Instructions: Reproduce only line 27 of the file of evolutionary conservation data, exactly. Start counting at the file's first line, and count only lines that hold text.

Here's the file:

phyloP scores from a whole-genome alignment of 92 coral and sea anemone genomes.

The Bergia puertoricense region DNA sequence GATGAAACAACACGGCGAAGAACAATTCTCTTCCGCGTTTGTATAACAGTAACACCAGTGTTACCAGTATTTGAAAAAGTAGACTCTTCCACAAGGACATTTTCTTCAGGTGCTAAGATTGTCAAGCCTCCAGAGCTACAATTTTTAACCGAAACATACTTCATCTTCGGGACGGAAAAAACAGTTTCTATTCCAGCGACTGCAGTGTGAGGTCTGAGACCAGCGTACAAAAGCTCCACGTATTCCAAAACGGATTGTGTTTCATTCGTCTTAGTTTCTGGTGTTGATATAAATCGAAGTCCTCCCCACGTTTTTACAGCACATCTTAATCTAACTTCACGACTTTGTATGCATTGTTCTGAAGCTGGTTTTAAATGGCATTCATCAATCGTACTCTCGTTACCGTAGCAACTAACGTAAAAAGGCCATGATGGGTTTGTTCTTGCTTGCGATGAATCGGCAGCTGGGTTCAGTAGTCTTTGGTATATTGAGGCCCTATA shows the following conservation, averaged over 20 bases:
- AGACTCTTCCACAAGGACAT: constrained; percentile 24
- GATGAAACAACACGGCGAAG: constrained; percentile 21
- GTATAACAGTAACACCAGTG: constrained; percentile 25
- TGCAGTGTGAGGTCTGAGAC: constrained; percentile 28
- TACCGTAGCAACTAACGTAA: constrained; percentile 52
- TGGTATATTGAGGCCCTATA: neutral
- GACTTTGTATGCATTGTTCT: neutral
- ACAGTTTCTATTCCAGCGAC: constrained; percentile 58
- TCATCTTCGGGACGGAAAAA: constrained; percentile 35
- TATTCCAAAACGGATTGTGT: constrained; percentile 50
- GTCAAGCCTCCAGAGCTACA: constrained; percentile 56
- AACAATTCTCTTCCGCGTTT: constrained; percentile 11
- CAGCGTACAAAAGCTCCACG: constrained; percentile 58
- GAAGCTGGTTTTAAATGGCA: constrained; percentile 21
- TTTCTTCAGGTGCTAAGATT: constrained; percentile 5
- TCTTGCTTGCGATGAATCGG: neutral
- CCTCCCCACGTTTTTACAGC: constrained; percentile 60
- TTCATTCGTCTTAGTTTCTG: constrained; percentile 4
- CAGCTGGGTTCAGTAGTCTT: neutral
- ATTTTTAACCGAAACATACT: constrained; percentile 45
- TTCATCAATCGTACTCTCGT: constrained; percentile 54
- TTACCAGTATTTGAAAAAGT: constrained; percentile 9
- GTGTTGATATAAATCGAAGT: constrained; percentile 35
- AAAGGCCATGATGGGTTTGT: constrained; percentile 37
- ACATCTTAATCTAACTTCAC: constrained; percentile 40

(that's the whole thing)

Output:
- ACATCTTAATCTAACTTCAC: constrained; percentile 40